Skip to Content

We analyzed data on 2,875 US sheriff's departments.

Read the Findings. See the Data for Each Department.

  Loading 2,875 Departments ...

Key Findings

United States Sheriff's Department Scores

Rankings are based upon a 0 to 100 percentage scale. Departments with higher scores use less force, make fewer arrests for low level offenses, solve murder cases more often, hold officers more accountable and spend less on policing overall.

Overall Scores for Depts where We Have Obtained the Most Data.

Grade Scale Tap "show more" to see extended list

Sheriff's Department Score
500. Broward County, FL 21%
499. Los Angeles County, CA 25%
498. Walworth County, WI 27%
497. Franklin County, OH 30%
496. San Diego County, CA 30%
495. Santa Clara County, CA 31%
494. Iberia Parish, LA 31%
493. Solano County, CA 32%
Sheriff's Department Score
250. Livingston County, MI 47%
249. Livingston Parish, LA 47%
248. Saginaw County, MI 47%
247. Larimer County, CO 47%
246. Kootenai County, ID 47%
245. Nacogdoches County, TX 47%
244. Travis County, TX 48%
243. Lincoln County, NC 48%

* An asterisk indicates this location did not publish enough data to evaluate. Click below to add data to the Scorecard.

About This Scorecard

This is the first nationwide evaluation of policing in the United States. It was built using data from state and federal databases, public records requests to local police departments, and media reports. While police data is never perfect, and there are additional indicators that still need to be tracked, the Police Scorecard is designed to provide insight into many important issues in policing.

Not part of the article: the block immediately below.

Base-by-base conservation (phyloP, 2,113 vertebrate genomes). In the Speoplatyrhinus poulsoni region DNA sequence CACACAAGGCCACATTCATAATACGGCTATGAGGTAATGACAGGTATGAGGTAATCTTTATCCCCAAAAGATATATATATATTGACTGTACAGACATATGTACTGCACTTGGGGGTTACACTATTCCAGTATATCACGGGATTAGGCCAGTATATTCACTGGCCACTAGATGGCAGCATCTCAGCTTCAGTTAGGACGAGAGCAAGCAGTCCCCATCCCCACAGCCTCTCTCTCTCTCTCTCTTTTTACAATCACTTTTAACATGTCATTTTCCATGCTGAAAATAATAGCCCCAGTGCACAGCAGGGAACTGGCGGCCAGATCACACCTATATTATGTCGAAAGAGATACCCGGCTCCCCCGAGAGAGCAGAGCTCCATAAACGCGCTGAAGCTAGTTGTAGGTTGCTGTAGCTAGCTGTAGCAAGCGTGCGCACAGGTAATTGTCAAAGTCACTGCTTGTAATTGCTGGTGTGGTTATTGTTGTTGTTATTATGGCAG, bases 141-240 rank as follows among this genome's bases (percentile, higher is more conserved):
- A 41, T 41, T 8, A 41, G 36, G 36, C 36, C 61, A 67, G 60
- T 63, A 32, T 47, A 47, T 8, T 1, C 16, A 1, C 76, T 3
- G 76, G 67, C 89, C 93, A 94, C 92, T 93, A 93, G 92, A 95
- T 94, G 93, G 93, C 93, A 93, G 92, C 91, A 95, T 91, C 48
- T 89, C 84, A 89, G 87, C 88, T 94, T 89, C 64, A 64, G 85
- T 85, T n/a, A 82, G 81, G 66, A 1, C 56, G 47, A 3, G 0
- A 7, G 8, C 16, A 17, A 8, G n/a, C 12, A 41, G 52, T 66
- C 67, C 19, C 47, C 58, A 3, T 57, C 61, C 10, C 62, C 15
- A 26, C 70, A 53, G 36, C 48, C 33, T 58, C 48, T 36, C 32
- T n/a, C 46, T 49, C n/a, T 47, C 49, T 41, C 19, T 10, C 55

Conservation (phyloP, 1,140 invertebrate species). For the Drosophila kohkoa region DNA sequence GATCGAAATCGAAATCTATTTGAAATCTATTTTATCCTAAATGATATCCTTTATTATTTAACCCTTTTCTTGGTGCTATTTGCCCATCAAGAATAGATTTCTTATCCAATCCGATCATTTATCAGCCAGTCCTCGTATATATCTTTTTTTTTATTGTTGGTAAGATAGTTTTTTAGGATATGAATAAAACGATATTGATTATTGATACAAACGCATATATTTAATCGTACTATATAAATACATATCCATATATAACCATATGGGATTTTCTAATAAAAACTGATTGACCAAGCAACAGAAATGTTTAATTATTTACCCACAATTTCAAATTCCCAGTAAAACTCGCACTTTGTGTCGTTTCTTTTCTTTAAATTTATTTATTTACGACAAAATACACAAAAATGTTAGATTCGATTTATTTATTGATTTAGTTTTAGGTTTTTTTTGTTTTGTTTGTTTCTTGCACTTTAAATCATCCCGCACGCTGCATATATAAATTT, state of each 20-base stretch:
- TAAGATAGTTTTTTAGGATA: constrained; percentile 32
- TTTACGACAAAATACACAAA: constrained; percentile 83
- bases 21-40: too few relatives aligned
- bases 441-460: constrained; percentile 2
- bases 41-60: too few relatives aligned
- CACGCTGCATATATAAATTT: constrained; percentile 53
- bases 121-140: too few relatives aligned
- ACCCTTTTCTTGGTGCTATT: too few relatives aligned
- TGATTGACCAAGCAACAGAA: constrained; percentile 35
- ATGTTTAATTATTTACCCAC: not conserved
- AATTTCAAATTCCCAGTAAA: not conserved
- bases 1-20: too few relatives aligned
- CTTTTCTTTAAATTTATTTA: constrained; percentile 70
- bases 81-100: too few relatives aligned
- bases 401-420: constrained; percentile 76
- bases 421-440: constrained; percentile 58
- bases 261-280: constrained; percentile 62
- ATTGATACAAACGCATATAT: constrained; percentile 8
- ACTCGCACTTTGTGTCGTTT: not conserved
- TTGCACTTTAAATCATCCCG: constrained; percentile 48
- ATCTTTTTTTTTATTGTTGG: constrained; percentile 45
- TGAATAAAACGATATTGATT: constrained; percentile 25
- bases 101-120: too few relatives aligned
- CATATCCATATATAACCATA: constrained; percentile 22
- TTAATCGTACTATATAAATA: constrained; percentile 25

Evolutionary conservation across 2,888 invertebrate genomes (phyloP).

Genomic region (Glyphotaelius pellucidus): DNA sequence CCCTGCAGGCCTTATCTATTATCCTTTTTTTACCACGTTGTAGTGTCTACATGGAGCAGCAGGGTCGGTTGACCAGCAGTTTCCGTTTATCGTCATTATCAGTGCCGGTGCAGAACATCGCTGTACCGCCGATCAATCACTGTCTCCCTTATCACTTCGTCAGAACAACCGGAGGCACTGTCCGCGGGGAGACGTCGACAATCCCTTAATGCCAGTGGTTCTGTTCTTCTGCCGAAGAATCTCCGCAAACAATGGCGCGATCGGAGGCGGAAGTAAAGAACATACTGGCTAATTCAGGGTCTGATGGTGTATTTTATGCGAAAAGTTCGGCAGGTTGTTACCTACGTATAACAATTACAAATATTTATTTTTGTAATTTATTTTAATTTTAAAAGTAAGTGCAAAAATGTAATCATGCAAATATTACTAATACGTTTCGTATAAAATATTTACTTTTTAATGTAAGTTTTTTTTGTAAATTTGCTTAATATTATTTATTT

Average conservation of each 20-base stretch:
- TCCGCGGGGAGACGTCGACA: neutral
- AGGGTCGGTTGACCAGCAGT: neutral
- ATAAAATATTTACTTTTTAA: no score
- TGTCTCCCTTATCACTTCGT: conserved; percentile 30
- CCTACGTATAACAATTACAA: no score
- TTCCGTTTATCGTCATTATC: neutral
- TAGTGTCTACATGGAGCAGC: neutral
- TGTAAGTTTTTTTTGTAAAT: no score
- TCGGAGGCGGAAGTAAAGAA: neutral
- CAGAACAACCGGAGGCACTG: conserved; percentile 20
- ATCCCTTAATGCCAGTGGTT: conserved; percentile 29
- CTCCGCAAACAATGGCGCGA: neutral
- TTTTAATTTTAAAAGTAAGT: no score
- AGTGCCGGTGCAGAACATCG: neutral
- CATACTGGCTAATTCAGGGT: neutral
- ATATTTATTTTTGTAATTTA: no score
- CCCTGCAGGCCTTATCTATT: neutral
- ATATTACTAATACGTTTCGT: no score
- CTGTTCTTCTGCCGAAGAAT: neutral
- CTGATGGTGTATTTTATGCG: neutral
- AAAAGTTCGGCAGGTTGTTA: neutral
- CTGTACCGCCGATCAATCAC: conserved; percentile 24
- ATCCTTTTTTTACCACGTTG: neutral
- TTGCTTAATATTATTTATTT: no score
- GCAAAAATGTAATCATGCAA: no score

methodology Source Data


Use this Scorecard to identify issues within police departments that require the most urgent interventions and hold officials accountable for implementing solutions. For example, cities with higher rates of low level arrests could benefit most from solutions that create alternatives to policing and arrest for these offenses. In cities where police make fewer arrests overall but use more force when making arrests, communities could benefit significantly from policies designed to hold police accountable for excessive force. And cities where complaints of police misconduct are rarely ruled in favor of civilians could benefit from creating an oversight structure to independently investigate these complaints.


Here's how to start pushing for change

  • Contact Your County Sheriff, share your scorecard with them and urge them to enact policies to address the issues you've identified:
  • Look up your state and federal representatives below, then tell them to take action to hold police accountable in your community.


If you have feedback, questions about the project, or need support with an advocacy campaign, contact our Project Lead, Samuel Sinyangwe.